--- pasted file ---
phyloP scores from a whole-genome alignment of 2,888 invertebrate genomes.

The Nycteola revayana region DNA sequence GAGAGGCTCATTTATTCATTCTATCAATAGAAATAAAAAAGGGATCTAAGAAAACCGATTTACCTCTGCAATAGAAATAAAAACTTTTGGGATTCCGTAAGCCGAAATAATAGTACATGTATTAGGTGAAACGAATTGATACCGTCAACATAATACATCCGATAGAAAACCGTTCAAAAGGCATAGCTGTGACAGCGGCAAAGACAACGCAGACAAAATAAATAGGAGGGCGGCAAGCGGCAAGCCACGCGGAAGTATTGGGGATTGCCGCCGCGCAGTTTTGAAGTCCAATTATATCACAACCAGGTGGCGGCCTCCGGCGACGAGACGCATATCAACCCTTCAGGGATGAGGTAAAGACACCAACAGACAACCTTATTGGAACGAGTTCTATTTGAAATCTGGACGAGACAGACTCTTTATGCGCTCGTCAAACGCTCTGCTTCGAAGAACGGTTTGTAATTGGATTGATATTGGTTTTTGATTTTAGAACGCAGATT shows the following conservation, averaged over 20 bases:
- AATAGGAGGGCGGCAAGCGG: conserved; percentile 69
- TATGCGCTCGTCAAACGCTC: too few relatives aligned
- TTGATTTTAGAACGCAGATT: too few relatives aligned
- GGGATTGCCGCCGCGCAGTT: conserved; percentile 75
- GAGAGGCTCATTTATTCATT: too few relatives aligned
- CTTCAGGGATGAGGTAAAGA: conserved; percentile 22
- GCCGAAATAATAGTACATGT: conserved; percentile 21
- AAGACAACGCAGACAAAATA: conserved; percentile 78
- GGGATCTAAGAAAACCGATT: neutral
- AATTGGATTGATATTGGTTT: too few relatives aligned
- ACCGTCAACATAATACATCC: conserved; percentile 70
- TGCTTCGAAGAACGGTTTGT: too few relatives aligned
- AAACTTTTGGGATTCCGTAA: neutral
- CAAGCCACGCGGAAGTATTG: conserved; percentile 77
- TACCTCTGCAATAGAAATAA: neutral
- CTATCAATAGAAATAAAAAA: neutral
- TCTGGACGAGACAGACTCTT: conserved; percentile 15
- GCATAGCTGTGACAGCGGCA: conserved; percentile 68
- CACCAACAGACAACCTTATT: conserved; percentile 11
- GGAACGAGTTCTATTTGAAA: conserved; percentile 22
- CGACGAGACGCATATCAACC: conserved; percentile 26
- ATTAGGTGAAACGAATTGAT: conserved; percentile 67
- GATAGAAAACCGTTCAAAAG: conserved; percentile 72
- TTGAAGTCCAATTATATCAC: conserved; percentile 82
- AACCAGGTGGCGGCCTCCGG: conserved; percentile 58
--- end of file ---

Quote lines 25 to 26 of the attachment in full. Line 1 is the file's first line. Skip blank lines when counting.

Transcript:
- GATAGAAAACCGTTCAAAAG: conserved; percentile 72
- TTGAAGTCCAATTATATCAC: conserved; percentile 82